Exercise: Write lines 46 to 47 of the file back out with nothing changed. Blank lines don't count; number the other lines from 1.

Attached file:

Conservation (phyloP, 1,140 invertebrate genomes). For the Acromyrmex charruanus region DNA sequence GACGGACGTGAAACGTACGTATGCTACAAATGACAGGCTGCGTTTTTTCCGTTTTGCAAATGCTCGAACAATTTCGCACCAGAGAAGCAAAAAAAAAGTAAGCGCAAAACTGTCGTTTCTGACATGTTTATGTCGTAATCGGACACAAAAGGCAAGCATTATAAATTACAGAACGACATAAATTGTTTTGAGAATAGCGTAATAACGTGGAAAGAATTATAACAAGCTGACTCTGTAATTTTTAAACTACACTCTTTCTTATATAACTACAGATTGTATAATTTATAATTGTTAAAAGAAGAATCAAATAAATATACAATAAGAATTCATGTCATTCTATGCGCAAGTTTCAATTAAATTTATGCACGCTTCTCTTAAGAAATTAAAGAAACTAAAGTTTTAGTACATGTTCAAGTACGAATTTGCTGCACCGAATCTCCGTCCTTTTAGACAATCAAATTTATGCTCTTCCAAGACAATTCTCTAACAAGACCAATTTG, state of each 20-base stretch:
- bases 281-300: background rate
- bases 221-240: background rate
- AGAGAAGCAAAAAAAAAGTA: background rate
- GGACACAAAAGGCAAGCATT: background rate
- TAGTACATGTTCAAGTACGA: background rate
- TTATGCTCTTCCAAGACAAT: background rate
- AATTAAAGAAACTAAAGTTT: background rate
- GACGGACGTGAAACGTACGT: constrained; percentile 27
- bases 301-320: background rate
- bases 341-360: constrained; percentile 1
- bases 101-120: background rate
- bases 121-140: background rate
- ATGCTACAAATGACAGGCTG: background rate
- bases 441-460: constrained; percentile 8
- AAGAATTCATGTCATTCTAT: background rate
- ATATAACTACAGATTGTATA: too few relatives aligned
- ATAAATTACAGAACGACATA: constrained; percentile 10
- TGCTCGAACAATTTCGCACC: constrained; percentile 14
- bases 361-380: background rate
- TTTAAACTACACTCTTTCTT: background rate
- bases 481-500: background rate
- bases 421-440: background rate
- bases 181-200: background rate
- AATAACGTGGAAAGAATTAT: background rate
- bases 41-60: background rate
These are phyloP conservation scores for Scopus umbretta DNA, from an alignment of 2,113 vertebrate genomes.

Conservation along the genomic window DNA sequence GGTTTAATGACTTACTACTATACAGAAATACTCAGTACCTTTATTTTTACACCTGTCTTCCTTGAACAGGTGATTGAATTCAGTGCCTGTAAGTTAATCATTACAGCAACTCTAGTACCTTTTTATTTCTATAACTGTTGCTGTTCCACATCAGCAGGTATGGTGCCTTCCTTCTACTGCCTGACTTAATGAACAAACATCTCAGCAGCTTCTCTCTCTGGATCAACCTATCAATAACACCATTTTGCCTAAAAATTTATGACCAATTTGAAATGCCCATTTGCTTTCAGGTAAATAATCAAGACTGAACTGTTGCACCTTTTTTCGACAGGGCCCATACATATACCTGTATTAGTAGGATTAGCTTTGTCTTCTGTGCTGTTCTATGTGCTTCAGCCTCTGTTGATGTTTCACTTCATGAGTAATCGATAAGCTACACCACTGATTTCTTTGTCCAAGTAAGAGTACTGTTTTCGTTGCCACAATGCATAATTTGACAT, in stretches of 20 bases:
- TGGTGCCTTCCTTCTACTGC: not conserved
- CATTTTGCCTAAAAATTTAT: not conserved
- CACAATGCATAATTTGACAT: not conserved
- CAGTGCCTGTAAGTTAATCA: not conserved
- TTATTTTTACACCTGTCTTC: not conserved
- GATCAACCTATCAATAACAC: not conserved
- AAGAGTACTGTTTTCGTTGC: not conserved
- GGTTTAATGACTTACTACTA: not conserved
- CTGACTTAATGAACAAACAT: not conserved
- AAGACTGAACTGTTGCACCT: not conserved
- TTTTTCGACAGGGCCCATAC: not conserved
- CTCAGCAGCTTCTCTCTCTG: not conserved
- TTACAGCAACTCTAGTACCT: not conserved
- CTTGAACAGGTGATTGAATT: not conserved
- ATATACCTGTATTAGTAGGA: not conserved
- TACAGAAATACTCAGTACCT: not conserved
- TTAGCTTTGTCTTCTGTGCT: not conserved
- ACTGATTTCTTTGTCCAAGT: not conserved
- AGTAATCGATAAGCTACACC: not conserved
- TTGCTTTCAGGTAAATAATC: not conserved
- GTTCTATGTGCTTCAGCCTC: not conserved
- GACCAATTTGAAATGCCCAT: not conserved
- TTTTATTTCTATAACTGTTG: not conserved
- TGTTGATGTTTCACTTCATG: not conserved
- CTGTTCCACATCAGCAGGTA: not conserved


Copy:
- ACTGATTTCTTTGTCCAAGT: not conserved
- AGTAATCGATAAGCTACACC: not conserved